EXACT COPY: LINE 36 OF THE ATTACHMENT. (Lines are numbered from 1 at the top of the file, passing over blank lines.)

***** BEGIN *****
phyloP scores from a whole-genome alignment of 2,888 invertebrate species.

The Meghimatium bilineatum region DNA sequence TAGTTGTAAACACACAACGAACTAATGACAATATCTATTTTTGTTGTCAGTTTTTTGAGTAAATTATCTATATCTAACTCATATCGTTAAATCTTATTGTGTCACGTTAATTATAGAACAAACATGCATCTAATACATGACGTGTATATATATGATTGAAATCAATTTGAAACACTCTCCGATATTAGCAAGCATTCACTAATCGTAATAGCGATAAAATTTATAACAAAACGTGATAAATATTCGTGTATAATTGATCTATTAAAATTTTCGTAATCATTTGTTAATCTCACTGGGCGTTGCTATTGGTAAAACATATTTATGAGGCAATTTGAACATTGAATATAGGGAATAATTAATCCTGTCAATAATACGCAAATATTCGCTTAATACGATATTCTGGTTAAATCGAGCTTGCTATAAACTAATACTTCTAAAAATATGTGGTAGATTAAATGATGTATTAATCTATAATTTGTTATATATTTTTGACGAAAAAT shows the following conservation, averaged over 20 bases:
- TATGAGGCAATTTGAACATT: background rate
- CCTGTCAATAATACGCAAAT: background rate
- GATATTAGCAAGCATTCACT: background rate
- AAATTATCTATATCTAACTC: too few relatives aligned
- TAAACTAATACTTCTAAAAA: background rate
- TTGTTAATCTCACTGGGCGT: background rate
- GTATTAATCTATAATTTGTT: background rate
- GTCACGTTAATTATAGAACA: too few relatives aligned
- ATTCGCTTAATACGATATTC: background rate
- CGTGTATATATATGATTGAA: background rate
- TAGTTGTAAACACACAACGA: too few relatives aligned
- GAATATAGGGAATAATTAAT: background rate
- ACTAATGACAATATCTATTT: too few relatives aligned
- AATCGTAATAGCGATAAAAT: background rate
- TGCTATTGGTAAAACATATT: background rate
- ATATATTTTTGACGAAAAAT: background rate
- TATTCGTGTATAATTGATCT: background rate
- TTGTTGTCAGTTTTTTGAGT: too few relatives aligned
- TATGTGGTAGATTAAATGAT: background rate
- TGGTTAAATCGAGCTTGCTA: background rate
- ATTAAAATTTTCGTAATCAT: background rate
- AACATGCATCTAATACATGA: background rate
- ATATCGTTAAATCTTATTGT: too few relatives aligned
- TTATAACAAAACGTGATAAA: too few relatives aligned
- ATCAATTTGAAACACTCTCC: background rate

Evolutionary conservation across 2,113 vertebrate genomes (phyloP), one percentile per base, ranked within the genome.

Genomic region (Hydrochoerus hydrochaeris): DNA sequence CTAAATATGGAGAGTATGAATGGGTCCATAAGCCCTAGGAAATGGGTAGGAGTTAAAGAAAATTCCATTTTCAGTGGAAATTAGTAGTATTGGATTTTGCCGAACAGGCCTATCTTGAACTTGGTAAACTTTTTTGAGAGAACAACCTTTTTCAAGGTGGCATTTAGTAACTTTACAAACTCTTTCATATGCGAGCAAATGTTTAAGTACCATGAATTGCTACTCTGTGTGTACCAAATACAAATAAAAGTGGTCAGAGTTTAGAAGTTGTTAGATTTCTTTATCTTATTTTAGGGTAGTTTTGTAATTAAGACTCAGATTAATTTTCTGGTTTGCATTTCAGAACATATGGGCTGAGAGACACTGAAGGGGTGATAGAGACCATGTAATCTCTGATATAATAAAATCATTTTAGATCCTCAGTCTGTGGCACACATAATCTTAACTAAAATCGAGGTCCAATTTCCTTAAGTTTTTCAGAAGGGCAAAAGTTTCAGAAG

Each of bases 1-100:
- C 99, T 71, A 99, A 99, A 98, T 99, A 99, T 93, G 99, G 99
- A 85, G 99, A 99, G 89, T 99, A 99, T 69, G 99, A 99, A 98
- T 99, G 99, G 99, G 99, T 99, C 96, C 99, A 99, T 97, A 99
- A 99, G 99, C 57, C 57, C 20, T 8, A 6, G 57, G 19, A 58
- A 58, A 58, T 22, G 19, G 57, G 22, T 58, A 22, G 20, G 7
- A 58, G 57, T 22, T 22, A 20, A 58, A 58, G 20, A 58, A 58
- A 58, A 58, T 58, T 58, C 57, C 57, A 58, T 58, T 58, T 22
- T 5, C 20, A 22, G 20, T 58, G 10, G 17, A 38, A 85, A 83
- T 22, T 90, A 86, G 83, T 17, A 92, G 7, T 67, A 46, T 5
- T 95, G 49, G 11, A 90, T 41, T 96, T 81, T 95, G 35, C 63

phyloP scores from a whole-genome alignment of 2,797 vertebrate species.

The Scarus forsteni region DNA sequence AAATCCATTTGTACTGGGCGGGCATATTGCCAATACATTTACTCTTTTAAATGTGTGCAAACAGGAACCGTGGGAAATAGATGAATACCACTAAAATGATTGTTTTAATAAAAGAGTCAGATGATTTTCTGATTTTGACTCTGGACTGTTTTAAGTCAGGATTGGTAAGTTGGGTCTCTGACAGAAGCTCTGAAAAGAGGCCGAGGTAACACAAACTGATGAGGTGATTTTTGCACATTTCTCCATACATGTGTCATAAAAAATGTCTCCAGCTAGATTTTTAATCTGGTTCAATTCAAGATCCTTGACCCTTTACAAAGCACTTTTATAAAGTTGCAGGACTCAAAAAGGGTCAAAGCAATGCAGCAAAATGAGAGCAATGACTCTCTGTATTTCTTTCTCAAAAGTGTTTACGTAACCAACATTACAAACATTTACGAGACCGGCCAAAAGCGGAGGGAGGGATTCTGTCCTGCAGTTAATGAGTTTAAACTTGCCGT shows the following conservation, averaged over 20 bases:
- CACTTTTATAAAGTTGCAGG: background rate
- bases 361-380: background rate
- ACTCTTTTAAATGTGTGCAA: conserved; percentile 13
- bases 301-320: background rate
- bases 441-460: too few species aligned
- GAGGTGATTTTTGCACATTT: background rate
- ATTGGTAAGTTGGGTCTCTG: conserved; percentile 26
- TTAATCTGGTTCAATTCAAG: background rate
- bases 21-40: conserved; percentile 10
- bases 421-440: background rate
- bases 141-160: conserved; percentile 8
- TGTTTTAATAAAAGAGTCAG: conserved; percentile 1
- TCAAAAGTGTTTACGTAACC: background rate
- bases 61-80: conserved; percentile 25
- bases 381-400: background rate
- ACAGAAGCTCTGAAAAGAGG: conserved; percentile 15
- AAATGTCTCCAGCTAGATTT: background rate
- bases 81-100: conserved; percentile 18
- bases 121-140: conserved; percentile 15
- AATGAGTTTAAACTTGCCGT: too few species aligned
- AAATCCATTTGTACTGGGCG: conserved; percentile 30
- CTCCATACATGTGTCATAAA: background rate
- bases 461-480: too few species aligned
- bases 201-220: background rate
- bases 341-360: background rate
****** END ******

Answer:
- A 58, G 57, T 22, T 22, A 20, A 58, A 58, G 20, A 58, A 58